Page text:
Novo Banco’s capital request a hit for regulators’ reputations
Novo Banco has requested a capital injection of €1.037bn, much of which will be sourced from the Portuguese state. This shines a bad light on European banking regulators and their mandates.
Last week, Portuguese lender Novo Banco reported its 2019 year-end results, where it showed €1.067bn of losses, a 25% improvement on the previous year.
That was the good news.
The bad news was that the bank said it would request €1.037bn from the Portuguese resolution fund (FdR), the country’s public body that supports resolution measures applied by the Bank of Portugal.
This was not the first time Novo Banco has asked for the resolution fund to help. The new request, if granted, would bring Novo's total capital injections from the FdR to €2.978bn since 2017.
The reasons for the injections have their origins in the sale of a 75% stake in the bank to US private equity fund Loan Star in 2017.
Novo Banco was created in 2014, comprising the good bits of Banco Espírito Santo, which entered into resolution that year. The Portuguese state owned it all until Lone Star arrived, keeping 25% after the sale was completed.
A clause in the sale contained a contingent capitalisation agreement (CCA). The CCA would be triggered if certain ratios for the bank fell under particular thresholds, or if the bank registered losses across specified assets, forcing the FdR to inject capital to replenish the bank’s capital ratios.
The agreement also stipulated a ceiling of €3.89bn of injections from the FdR.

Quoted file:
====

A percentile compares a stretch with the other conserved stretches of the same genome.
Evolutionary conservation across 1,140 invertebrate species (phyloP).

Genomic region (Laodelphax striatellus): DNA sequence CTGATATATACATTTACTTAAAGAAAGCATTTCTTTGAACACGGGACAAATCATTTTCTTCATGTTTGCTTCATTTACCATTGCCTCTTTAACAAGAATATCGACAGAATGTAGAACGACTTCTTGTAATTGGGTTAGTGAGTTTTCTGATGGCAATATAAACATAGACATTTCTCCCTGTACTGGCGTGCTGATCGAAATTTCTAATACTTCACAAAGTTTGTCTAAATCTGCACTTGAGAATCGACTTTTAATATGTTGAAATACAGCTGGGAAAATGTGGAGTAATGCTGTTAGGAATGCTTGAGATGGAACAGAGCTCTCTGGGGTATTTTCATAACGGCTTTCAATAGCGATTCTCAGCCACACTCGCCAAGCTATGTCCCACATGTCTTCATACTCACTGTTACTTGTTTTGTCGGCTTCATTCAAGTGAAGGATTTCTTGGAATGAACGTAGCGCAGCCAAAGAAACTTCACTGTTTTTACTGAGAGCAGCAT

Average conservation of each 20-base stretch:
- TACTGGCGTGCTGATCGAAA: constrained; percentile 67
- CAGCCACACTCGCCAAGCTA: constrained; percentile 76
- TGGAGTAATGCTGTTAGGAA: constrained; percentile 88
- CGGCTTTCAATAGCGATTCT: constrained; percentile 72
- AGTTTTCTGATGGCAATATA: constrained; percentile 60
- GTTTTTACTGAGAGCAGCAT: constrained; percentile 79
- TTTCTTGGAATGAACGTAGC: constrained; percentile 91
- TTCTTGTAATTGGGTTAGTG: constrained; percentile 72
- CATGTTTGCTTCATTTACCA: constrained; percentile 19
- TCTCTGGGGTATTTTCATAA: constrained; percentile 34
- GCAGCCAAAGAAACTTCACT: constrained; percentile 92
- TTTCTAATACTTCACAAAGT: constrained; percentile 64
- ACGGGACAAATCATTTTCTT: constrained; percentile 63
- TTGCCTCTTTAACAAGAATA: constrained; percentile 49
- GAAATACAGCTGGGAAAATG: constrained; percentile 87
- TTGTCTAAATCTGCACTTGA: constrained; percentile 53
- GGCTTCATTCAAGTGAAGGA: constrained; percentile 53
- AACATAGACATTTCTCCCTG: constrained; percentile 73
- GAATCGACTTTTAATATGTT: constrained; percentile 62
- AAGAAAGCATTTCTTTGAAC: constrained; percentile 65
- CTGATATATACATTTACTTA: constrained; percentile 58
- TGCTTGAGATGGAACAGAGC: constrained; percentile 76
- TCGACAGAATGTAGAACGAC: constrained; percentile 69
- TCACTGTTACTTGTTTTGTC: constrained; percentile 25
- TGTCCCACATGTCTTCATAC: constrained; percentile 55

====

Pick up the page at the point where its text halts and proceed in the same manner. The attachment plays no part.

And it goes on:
Reaching the limit
The sale of the stake in Novo Banco from Lone Star was “conditional on the customary approvals”, as the Bank of Portugal said, which meant that the European Central Bank (ECB) and the European Commission had to give their blessings.
The sale met no resistance. The European Commission in October 2017 approved it “based on the bank’s far-reaching restructuring plan and measures to limit distortions to competition”.
But it was not long before the bank needed the injections. In 2019 it said that losses the year before had prompted it to request €1.149bn to the FdR as part of the CCA.
Now, the bank is approaching the limit it can receive from the FdR and its latest results show that it may well hit that limit.
Last year, when Novo Banco said that it needed money, the FdR said there was only so much with which it could help, and that the state would provide up to €850m.
Last week, when the FdR's president told parliament that he predicted that Novo Banco would need a €1.037bn injection, he noted that the FdR only had up to €255m to contribute, and that the state would need to find remaining €850m.
This seems to suggest that the FdR never possessed anywhere near the €3bn it is potentially on the hook for. It must have been inevitable that some of the contribution would have to come from state loans. In short, Lone Star is a beneficiary of Portuguese state aid.
The European Commission or the ECB seem to have devoted little thought to the consequences of the sale of the Novo Banco stake to Lone Star. Their short-sightedness has left the Portuguese taxpayer to pick up at least some of the bill.
It runs contrary to the aims of recent European financial regulation — that troubled banks should source funds from creditors, not taxpayers.
The episode reflects poorly on those publicly-owned institutions supposedly acting in the interests of the public.
If regulators want private institutions to take their mandate more seriously, they must think through how their decisions will stop public money from pouring into private pockets.